Yeah, definitely it would be about community. It would be about the power of community. And so the reading that I'm thinking of is called The Magic of Us. And it was inspired by a woman who was on retreat and brand new to recovery, and brand new to connecting and speaking out loud. Recovering out loud which is what we talk a lot about. And she just talked about how magical it felt for her to be sitting in a circle with other people talking about who we really are. And the power of being seen for who she really is. So, she—I just really loved that idea. So the entry is called The Magic of Us and it just taps into this whole idea of, you know, I need to be seen for who I am, as much as you need to be seen for who you are. And accepting each other and doing that is really the greatest gift that we can give one another. So I would say all of the entries around community. I think too, you know there's a big theme on intergenerational healing and kind of, you know, looking back at our ancestors and understanding kind of how we came to be where we are. And so that really kind of—I loved writing those and I loved kinda tapping into my—my mom and my grandmother's life and recognizing how imperfectly they lived their lives and how imperfectly they raised their children. It gives me permission to know that I can also be imperfect and still be loved, just like I loved my mother and grandmother, my children will love me, I don't have to be perfect.

I think diversity is probably maybe the broadest theme. I think diversity kind of covers everything in the book and everything in She Recovers. And it's, you know, that we need to recognize our privilege, and the privilege that we carry as for me—for a white cis you know educated Canadian, to be able to be in recovery. So yeah, just looking at all the different factors that kind of delineate who we are in recovery. And recognizing the importance of ensuring that we continue to create more access points for more and more women. Like when one woman heals, her family heals, I believe. And when a family heals, communities heal. So. 

0:16:14 Willam Moyers
We need to wrap it up, Dawn, but before we go, we know in this podcast series that we get a lot of viewers and listeners who are struggling in that moment. What is your message to women and families today?

0:16:30 Dawn Nickel
It's really easy to say that, to answer that question. It's just that you do not have to do this alone. You simply don't have to do this alone. And, in my own experience, I couldn't do it alone. I had to reach out. And it's the hardest thing in the world to reach out and say I'm struggling, I need some support. And it may not be easy to know who to reach out to and you might not have anybody in your immediate family or circle that you can reach out to. And that's kind of the beauty of the online recovery community right now. Like you can reach out to She Recovers, you can join a meeting, you can sit with your camera off--you don't have to commit to anything. You can just reach out. And even if you don't have your camera on and you don't share in a meeting, you can put in a Chat, you know, ‘I live in Seattle and I'm struggling,' and chances are, somebody else in Seattle who has struggled will be there to support you. So, I think that my message is that you don't have to do this alone and just find that kernel of strength to reach out and tell somebody.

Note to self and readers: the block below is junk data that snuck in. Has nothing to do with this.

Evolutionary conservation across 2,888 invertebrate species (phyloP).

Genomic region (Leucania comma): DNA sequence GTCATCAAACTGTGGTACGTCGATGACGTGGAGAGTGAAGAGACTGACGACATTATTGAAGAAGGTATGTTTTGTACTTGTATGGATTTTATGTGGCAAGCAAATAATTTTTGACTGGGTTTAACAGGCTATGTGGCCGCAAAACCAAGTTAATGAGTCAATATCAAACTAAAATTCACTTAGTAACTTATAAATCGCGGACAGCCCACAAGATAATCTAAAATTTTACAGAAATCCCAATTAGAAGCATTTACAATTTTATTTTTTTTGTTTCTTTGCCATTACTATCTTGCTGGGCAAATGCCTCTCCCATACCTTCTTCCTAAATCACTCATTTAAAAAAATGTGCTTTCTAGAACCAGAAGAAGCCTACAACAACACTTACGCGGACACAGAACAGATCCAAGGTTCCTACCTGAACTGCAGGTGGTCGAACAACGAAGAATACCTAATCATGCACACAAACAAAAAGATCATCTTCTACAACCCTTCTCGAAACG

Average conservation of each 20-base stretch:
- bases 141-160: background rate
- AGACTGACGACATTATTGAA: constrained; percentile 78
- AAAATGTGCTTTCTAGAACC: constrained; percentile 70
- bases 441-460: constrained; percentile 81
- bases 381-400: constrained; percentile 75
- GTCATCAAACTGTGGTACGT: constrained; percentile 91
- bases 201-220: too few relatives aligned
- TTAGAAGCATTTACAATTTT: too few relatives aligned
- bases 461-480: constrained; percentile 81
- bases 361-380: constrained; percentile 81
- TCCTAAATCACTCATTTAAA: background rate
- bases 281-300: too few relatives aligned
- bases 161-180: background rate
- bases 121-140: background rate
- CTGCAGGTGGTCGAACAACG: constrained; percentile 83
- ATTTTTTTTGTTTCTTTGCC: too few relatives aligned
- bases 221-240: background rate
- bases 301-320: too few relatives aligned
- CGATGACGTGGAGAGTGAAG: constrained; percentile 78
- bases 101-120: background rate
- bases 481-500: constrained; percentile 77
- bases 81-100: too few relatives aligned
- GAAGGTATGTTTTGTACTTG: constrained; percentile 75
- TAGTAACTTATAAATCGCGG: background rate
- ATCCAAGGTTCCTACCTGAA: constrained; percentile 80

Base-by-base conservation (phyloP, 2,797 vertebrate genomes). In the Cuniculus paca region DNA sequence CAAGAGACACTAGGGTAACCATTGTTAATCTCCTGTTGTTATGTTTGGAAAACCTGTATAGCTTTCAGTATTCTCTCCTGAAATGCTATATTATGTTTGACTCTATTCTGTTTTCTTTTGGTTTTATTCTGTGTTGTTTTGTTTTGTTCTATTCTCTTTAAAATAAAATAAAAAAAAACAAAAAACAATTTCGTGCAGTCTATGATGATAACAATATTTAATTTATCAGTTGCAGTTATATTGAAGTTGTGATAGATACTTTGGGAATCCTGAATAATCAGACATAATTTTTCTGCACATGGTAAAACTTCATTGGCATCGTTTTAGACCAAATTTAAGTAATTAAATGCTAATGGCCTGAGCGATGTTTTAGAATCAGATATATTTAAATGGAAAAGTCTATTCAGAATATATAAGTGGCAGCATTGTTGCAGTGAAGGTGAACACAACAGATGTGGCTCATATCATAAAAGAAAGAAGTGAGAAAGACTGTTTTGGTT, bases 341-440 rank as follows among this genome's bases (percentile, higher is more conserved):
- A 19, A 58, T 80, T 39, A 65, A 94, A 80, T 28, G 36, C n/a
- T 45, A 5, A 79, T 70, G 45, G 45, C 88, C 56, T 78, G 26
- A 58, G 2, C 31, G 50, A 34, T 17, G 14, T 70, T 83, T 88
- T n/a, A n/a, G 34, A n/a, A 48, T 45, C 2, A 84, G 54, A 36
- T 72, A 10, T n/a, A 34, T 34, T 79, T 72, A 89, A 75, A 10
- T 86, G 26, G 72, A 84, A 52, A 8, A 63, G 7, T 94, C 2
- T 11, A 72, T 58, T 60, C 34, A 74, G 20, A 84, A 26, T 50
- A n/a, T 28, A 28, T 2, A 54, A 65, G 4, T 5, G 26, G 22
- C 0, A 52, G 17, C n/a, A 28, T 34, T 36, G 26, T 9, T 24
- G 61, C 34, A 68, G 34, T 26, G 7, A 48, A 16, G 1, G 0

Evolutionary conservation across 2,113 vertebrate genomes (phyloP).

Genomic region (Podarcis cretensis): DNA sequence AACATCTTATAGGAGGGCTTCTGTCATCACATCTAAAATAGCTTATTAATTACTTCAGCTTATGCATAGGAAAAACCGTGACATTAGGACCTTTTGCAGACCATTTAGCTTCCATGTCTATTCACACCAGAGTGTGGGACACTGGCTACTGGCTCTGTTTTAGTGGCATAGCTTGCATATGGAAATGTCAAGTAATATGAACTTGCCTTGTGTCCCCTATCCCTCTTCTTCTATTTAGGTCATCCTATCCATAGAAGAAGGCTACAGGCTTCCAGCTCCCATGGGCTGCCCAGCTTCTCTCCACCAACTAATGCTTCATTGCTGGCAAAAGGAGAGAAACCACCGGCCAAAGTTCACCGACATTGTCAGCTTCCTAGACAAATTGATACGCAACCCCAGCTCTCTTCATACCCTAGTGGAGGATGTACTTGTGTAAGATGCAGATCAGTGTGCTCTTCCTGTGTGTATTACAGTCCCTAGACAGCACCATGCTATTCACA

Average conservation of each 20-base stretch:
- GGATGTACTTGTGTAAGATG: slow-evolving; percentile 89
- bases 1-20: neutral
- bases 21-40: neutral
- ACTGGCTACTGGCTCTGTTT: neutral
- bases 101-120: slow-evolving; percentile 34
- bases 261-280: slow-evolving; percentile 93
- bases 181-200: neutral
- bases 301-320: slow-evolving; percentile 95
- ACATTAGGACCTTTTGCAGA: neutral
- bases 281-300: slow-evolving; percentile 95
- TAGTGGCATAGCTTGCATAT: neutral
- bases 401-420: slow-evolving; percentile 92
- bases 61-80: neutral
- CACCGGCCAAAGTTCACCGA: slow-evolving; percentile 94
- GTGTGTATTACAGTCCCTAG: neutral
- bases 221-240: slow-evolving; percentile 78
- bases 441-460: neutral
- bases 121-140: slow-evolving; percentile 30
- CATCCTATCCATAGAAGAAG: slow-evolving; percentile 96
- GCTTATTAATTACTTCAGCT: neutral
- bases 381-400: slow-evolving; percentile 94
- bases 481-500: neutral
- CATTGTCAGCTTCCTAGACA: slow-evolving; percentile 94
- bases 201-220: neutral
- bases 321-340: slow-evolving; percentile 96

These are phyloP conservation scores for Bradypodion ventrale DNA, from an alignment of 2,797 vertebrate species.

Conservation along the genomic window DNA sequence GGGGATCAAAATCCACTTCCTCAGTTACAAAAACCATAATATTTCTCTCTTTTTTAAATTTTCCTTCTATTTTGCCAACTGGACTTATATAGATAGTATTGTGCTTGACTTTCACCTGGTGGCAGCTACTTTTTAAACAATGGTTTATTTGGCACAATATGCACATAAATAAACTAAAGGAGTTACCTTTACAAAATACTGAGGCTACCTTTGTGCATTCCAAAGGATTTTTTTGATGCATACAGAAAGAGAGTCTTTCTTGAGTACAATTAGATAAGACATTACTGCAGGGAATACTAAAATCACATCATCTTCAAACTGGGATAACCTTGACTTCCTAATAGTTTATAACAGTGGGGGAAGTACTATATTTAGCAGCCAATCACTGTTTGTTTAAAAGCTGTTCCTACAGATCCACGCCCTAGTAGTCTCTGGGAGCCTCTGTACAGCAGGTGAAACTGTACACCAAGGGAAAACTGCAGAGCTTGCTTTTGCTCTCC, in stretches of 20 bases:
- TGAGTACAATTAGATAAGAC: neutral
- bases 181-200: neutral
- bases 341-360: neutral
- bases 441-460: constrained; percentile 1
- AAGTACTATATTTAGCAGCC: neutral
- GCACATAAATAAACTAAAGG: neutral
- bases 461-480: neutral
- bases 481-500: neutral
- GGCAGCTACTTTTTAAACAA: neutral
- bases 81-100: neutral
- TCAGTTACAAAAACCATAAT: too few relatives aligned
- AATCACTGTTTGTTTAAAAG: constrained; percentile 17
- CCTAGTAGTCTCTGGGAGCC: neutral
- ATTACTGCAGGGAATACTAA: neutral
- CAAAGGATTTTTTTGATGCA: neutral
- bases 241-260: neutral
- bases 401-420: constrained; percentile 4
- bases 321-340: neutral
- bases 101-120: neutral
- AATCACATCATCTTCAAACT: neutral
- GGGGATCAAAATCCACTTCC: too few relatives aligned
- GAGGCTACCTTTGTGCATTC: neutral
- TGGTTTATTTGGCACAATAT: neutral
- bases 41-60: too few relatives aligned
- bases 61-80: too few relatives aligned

0:17:34 Willam Moyers
And you don't have to do it alone, you can do it with She Recovers Every Day. [smiles and holds up book] Dawn Nickel, thank you for sharing with us today, thank you for bringing your experience, strength, and hope to this book. And we look forward to following up and finding out a year or so from now what your experience has been. With the people who tap into this book and walk their own walks as well. Dawn Nickel, thanks for joining us today.

0:18:00 Dawn Nickel
Thank you! Thank you very much. 

0:18:01 Willam Moyers
[turns to camera]
And thanks to all of you for joining us for another podcast, Let's Talk. On behalf of our Executive Producer, Lisa Stangl, and the crackerjack team at Blue Moon Productions, I'm William C. Moyers, we hope you'll join us again soon. Take care. [smiles]